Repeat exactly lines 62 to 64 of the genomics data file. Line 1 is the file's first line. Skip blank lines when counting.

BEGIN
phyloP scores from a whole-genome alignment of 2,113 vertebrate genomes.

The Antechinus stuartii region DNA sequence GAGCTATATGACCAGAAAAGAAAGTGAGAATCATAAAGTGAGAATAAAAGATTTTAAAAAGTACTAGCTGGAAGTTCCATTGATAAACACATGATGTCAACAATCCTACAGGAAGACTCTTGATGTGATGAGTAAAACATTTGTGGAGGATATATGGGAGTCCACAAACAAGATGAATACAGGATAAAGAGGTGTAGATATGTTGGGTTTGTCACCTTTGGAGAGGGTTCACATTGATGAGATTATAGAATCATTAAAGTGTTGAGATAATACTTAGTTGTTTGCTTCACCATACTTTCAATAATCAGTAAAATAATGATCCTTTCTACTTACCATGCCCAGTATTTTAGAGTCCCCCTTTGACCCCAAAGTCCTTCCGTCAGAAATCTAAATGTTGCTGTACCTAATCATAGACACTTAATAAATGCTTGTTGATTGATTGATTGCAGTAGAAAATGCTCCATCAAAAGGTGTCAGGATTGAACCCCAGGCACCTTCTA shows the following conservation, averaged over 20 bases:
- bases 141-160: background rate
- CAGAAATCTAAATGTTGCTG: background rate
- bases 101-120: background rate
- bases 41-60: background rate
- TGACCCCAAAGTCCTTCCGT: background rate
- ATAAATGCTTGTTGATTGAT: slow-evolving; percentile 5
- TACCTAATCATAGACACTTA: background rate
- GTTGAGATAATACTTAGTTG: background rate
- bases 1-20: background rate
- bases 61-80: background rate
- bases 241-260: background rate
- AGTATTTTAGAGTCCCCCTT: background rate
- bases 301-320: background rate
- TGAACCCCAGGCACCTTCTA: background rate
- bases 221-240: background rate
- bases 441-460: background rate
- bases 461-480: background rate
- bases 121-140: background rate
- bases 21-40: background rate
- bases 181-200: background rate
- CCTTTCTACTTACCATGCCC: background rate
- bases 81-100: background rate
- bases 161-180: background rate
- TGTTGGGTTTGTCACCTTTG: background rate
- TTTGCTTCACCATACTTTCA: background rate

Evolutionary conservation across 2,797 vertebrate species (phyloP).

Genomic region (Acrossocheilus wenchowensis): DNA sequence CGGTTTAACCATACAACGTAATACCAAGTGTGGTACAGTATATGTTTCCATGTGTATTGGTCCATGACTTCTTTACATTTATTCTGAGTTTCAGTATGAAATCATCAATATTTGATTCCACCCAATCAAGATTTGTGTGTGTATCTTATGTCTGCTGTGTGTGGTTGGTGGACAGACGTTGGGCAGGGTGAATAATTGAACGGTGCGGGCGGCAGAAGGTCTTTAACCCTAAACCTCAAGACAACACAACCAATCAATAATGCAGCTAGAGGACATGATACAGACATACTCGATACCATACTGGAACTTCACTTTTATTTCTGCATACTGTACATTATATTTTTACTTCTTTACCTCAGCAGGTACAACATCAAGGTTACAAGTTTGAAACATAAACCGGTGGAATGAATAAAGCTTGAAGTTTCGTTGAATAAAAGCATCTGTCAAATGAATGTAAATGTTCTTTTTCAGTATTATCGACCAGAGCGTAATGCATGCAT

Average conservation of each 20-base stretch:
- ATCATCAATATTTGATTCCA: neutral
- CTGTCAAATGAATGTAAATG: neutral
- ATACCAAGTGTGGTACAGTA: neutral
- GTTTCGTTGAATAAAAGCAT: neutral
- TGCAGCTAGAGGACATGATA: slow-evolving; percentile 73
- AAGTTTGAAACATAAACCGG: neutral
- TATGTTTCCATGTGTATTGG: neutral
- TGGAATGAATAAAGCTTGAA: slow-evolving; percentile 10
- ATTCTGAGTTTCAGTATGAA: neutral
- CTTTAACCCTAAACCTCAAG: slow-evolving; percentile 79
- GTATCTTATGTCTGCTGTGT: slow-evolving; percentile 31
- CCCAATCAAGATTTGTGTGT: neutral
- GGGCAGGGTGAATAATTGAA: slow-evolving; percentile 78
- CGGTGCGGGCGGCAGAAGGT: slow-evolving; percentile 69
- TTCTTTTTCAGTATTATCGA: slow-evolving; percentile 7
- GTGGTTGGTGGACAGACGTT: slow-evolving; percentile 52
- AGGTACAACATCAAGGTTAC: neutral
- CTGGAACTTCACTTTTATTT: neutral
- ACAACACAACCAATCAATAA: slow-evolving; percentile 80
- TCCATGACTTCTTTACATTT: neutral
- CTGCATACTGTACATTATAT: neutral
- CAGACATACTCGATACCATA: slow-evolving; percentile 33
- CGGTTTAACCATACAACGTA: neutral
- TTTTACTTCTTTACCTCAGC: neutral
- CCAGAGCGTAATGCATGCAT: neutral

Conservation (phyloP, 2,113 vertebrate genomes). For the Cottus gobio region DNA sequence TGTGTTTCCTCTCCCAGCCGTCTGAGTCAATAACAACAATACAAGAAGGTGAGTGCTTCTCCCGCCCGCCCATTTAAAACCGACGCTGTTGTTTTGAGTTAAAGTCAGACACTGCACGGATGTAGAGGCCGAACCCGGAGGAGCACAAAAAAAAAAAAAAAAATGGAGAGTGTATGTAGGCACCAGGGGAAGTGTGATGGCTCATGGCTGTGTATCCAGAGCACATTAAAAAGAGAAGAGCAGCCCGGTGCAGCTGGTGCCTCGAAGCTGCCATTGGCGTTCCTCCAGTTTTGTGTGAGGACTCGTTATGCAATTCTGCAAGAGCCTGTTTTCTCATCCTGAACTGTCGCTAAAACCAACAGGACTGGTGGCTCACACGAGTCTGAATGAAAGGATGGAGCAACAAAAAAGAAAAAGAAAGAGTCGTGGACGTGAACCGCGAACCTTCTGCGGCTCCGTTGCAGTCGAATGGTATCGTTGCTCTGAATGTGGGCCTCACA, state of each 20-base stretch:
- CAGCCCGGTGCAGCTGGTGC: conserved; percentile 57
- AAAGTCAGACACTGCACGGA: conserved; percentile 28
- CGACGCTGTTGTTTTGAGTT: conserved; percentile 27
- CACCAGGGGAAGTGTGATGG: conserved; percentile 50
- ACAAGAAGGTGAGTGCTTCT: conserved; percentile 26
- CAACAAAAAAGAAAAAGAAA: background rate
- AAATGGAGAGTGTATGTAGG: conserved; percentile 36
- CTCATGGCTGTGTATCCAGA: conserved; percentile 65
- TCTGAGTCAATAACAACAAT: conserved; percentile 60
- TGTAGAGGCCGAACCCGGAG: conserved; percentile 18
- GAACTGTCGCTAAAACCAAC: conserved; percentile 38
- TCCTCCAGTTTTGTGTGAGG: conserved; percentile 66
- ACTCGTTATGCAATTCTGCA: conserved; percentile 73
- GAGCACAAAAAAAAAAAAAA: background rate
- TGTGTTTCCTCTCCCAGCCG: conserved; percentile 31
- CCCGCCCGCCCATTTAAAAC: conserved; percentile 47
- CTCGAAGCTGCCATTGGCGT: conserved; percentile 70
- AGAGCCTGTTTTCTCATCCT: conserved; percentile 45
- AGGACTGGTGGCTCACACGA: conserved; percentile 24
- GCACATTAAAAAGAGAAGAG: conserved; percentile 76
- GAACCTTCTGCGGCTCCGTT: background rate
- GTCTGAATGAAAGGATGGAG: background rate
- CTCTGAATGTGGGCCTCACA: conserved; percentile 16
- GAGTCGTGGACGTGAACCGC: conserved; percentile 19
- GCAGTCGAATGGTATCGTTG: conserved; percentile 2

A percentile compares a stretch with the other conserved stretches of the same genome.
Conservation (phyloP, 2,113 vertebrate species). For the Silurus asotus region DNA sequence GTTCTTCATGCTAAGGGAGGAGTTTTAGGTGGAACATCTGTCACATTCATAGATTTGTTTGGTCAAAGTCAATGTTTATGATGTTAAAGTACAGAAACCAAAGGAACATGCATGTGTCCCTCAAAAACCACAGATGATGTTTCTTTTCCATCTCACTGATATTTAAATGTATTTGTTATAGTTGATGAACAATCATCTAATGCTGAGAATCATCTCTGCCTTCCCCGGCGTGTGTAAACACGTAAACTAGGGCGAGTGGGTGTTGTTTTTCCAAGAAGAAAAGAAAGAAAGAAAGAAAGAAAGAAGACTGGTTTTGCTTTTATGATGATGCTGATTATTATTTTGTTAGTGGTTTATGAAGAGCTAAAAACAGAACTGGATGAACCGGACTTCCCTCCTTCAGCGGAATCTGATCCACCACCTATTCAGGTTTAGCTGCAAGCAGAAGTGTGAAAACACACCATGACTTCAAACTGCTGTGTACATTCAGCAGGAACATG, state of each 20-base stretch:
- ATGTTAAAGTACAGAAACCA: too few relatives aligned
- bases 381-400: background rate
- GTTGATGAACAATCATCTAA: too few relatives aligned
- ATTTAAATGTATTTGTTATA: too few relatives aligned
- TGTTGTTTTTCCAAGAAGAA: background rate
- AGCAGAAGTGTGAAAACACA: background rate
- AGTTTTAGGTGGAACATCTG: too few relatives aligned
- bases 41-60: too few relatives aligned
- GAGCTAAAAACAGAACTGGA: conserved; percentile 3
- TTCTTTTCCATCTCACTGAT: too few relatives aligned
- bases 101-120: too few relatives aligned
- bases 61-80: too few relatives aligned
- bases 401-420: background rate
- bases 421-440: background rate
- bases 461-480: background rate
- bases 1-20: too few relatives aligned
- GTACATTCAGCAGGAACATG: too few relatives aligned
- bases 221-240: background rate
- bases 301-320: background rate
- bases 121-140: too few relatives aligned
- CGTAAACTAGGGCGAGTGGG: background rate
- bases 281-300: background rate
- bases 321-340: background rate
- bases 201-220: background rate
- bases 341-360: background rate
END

- CAACAAAAAAGAAAAAGAAA: background rate
- AAATGGAGAGTGTATGTAGG: conserved; percentile 36
- CTCATGGCTGTGTATCCAGA: conserved; percentile 65